Response to Distributive vs Extractive Economics in the Digital Age
Updated: Apr 29, 2022
The following is a discussion board post I made for a Media Ecology course in response to this prompt:
"In this short talk (https://youtu.be/Z8fSwAljA7g), Douglas Rushkoff discusses the main differences (and how those differences, make a difference) between an extractive and distributive economic model for digital platforms. By doing so he also highlights some key concepts related to media ecological thought. In 1-2 succinct paragraphs, I'd like you to reflect on the following:
What are the main differences between these two economic model?
Using ideas discussed in class (and/or examples from your experiences), identify 2-3 specific media ecology concepts that are reflected in Rushkoff's talk. Please be specific, e.g.:
"At 2m50s of the clip, Rushkoff talks about.... This idea resonates with McLuhan's notion of games given that..."
You don't have to use McLuhan (you can use anything we've discussed in class, including concepts from our two most recent texts (Postman & Van Dijck et al.)."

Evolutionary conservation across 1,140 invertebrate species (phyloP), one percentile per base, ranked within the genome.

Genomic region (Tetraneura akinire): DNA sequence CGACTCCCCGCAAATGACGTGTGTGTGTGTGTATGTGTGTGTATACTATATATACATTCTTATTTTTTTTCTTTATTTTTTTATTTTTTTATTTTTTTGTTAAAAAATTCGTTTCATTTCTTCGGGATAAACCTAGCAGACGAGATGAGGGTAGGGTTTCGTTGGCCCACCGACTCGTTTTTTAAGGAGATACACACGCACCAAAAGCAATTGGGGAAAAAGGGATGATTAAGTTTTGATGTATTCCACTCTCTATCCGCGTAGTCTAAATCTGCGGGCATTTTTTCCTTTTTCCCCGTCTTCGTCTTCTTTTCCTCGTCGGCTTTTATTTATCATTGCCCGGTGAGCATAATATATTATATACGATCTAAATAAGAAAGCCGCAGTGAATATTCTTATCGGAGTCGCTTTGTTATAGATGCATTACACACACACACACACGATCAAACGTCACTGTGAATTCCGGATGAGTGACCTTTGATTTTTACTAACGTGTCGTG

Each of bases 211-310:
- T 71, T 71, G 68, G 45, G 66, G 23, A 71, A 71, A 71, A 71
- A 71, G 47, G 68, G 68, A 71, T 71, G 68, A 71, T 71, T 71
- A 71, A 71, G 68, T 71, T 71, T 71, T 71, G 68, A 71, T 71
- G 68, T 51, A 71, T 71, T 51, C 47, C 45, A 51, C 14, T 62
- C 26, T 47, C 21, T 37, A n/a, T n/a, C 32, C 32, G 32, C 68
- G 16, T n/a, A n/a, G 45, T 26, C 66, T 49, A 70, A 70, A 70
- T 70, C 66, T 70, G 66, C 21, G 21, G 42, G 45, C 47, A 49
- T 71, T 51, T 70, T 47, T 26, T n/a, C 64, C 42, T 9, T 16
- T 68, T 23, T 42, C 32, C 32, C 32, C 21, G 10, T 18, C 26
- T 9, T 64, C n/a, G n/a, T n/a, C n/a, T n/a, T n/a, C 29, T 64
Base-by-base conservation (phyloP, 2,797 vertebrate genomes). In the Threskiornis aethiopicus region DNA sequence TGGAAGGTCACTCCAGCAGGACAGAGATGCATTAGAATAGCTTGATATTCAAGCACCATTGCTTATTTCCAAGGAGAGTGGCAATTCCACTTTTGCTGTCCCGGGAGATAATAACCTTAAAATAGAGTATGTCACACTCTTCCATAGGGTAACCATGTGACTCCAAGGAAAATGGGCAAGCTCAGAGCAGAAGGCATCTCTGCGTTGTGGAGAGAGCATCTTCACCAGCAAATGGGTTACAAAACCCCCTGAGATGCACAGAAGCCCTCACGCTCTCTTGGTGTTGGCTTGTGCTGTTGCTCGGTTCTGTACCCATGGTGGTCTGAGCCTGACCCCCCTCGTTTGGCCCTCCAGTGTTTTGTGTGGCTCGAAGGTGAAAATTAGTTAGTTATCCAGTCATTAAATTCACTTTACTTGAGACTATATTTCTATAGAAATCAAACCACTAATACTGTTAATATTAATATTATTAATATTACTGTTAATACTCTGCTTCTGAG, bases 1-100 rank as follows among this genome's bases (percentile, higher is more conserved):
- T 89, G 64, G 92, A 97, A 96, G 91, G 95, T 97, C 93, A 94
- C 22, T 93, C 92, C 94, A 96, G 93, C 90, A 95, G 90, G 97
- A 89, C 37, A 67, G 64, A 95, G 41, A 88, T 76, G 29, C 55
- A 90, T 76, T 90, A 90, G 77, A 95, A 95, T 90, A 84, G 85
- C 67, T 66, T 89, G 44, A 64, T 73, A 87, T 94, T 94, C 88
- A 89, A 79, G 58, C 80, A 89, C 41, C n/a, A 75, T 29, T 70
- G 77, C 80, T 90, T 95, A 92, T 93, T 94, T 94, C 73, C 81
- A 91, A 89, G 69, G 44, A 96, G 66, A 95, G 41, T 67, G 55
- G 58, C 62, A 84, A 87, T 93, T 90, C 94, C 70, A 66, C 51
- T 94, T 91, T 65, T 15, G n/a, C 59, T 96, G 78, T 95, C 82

According to Rushkoff, the difference between extractive and distributive money systems is the former externalizes cost of everything (energy, land, labor, perception, money) to create capitol, while the latter shares them collectively in solidarity. Rushkoff and Van Dijck spoke much of the same language in regards to the platformatized digital era. While at 2m40s Rushkoff reminded that, "the operating system beneath these operating systems is corporate capitalism", Van Dijck provided specifics as to how these venture capitalists have manipulated the institutional and legal frameworks of our binary-predicated Western world. For example, Van Dijck provided extensively strategic procedural background on out how these Big Five corporations have deliberately categorized the operators and users of their platforms (Air Bnb/Uber) as "hybrid actors" (pg. 20). Instrumentally, this deliberate conceptual blurring of local, state, and national tax classifications have allowed corporations to bypass anti-trust regulations and efficiently vertically integrate their infrastructural and sectoral platforms. As Rushkoff goes on to explain, an alternative to this model is a distributive system, which he argued is the backbone of a true democracy. Unlike the neoliberal global and transnational capitalist American economy, this circulatory type of money system doesn't externalize anyone or anything, but instead looks at who and what has been externalized and works to be accountable to them.